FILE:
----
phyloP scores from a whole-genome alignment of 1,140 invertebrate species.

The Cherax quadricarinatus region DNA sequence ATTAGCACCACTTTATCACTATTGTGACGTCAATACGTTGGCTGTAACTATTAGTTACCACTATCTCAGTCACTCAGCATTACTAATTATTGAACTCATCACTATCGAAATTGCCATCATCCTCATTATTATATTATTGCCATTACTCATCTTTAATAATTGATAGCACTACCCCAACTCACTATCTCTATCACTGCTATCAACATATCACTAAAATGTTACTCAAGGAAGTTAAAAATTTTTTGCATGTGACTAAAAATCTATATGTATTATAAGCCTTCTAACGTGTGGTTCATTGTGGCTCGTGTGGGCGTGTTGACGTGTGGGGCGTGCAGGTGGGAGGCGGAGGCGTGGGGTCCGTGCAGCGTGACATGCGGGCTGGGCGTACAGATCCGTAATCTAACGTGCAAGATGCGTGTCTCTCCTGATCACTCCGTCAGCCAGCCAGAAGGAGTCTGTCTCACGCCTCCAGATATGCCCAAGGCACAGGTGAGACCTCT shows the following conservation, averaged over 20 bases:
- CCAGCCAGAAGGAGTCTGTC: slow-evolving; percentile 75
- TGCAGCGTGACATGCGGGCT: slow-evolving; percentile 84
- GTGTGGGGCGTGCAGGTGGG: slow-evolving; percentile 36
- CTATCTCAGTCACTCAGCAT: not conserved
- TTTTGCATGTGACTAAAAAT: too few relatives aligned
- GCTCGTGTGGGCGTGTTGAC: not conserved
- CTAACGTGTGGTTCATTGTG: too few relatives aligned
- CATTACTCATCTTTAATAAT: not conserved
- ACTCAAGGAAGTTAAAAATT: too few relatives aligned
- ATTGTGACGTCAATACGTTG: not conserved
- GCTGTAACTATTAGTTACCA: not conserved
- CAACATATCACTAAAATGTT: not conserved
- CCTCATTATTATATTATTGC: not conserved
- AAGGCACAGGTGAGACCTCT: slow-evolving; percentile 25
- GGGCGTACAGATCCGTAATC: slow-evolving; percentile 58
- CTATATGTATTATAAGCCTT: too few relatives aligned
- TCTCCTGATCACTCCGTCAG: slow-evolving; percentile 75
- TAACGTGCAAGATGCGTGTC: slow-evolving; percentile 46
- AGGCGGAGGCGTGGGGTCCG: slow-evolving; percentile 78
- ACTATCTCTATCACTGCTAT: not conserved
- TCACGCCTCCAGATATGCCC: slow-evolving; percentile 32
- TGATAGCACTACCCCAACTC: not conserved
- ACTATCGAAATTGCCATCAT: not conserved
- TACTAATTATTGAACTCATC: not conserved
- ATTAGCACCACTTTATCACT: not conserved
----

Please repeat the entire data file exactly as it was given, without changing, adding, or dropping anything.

phyloP scores from a whole-genome alignment of 1,140 invertebrate species.

The Cherax quadricarinatus region DNA sequence ATTAGCACCACTTTATCACTATTGTGACGTCAATACGTTGGCTGTAACTATTAGTTACCACTATCTCAGTCACTCAGCATTACTAATTATTGAACTCATCACTATCGAAATTGCCATCATCCTCATTATTATATTATTGCCATTACTCATCTTTAATAATTGATAGCACTACCCCAACTCACTATCTCTATCACTGCTATCAACATATCACTAAAATGTTACTCAAGGAAGTTAAAAATTTTTTGCATGTGACTAAAAATCTATATGTATTATAAGCCTTCTAACGTGTGGTTCATTGTGGCTCGTGTGGGCGTGTTGACGTGTGGGGCGTGCAGGTGGGAGGCGGAGGCGTGGGGTCCGTGCAGCGTGACATGCGGGCTGGGCGTACAGATCCGTAATCTAACGTGCAAGATGCGTGTCTCTCCTGATCACTCCGTCAGCCAGCCAGAAGGAGTCTGTCTCACGCCTCCAGATATGCCCAAGGCACAGGTGAGACCTCT shows the following conservation, averaged over 20 bases:
- CCAGCCAGAAGGAGTCTGTC: slow-evolving; percentile 75
- TGCAGCGTGACATGCGGGCT: slow-evolving; percentile 84
- GTGTGGGGCGTGCAGGTGGG: slow-evolving; percentile 36
- CTATCTCAGTCACTCAGCAT: not conserved
- TTTTGCATGTGACTAAAAAT: too few relatives aligned
- GCTCGTGTGGGCGTGTTGAC: not conserved
- CTAACGTGTGGTTCATTGTG: too few relatives aligned
- CATTACTCATCTTTAATAAT: not conserved
- ACTCAAGGAAGTTAAAAATT: too few relatives aligned
- ATTGTGACGTCAATACGTTG: not conserved
- GCTGTAACTATTAGTTACCA: not conserved
- CAACATATCACTAAAATGTT: not conserved
- CCTCATTATTATATTATTGC: not conserved
- AAGGCACAGGTGAGACCTCT: slow-evolving; percentile 25
- GGGCGTACAGATCCGTAATC: slow-evolving; percentile 58
- CTATATGTATTATAAGCCTT: too few relatives aligned
- TCTCCTGATCACTCCGTCAG: slow-evolving; percentile 75
- TAACGTGCAAGATGCGTGTC: slow-evolving; percentile 46
- AGGCGGAGGCGTGGGGTCCG: slow-evolving; percentile 78
- ACTATCTCTATCACTGCTAT: not conserved
- TCACGCCTCCAGATATGCCC: slow-evolving; percentile 32
- TGATAGCACTACCCCAACTC: not conserved
- ACTATCGAAATTGCCATCAT: not conserved
- TACTAATTATTGAACTCATC: not conserved
- ATTAGCACCACTTTATCACT: not conserved